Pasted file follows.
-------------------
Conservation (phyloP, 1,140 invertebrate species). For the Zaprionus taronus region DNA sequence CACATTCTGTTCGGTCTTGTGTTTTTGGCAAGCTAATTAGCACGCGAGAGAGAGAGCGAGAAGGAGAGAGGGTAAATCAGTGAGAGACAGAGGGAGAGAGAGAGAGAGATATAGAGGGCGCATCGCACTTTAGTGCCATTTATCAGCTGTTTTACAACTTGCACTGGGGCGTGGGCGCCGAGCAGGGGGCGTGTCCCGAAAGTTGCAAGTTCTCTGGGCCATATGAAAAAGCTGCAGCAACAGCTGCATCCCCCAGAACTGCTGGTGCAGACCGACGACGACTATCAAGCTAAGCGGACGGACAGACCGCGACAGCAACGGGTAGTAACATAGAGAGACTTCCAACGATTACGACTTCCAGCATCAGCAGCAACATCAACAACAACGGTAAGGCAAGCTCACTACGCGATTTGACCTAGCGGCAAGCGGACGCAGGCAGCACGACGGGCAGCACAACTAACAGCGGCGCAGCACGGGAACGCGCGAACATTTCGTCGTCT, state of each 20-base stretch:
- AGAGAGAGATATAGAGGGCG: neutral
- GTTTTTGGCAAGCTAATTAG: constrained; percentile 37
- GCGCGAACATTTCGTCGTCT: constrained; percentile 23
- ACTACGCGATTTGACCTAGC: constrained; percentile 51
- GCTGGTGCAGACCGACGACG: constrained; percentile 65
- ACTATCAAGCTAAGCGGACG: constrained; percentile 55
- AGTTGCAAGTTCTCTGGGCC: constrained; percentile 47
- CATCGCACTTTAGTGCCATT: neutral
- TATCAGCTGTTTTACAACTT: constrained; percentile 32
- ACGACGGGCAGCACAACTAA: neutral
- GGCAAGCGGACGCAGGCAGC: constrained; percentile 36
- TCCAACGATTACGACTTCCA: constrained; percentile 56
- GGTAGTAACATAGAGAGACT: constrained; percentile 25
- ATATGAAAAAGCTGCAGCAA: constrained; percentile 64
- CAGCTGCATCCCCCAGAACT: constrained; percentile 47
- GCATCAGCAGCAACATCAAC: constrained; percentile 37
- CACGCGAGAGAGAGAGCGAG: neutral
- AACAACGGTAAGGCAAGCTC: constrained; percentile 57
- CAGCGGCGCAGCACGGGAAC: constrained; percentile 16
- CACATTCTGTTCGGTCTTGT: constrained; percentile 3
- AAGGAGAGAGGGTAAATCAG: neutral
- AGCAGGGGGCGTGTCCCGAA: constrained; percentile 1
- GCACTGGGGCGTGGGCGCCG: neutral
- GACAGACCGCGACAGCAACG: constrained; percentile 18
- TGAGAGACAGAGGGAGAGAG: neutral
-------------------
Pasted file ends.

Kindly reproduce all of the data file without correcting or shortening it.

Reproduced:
Conservation (phyloP, 1,140 invertebrate species). For the Zaprionus taronus region DNA sequence CACATTCTGTTCGGTCTTGTGTTTTTGGCAAGCTAATTAGCACGCGAGAGAGAGAGCGAGAAGGAGAGAGGGTAAATCAGTGAGAGACAGAGGGAGAGAGAGAGAGAGATATAGAGGGCGCATCGCACTTTAGTGCCATTTATCAGCTGTTTTACAACTTGCACTGGGGCGTGGGCGCCGAGCAGGGGGCGTGTCCCGAAAGTTGCAAGTTCTCTGGGCCATATGAAAAAGCTGCAGCAACAGCTGCATCCCCCAGAACTGCTGGTGCAGACCGACGACGACTATCAAGCTAAGCGGACGGACAGACCGCGACAGCAACGGGTAGTAACATAGAGAGACTTCCAACGATTACGACTTCCAGCATCAGCAGCAACATCAACAACAACGGTAAGGCAAGCTCACTACGCGATTTGACCTAGCGGCAAGCGGACGCAGGCAGCACGACGGGCAGCACAACTAACAGCGGCGCAGCACGGGAACGCGCGAACATTTCGTCGTCT, state of each 20-base stretch:
- AGAGAGAGATATAGAGGGCG: neutral
- GTTTTTGGCAAGCTAATTAG: constrained; percentile 37
- GCGCGAACATTTCGTCGTCT: constrained; percentile 23
- ACTACGCGATTTGACCTAGC: constrained; percentile 51
- GCTGGTGCAGACCGACGACG: constrained; percentile 65
- ACTATCAAGCTAAGCGGACG: constrained; percentile 55
- AGTTGCAAGTTCTCTGGGCC: constrained; percentile 47
- CATCGCACTTTAGTGCCATT: neutral
- TATCAGCTGTTTTACAACTT: constrained; percentile 32
- ACGACGGGCAGCACAACTAA: neutral
- GGCAAGCGGACGCAGGCAGC: constrained; percentile 36
- TCCAACGATTACGACTTCCA: constrained; percentile 56
- GGTAGTAACATAGAGAGACT: constrained; percentile 25
- ATATGAAAAAGCTGCAGCAA: constrained; percentile 64
- CAGCTGCATCCCCCAGAACT: constrained; percentile 47
- GCATCAGCAGCAACATCAAC: constrained; percentile 37
- CACGCGAGAGAGAGAGCGAG: neutral
- AACAACGGTAAGGCAAGCTC: constrained; percentile 57
- CAGCGGCGCAGCACGGGAAC: constrained; percentile 16
- CACATTCTGTTCGGTCTTGT: constrained; percentile 3
- AAGGAGAGAGGGTAAATCAG: neutral
- AGCAGGGGGCGTGTCCCGAA: constrained; percentile 1
- GCACTGGGGCGTGGGCGCCG: neutral
- GACAGACCGCGACAGCAACG: constrained; percentile 18
- TGAGAGACAGAGGGAGAGAG: neutral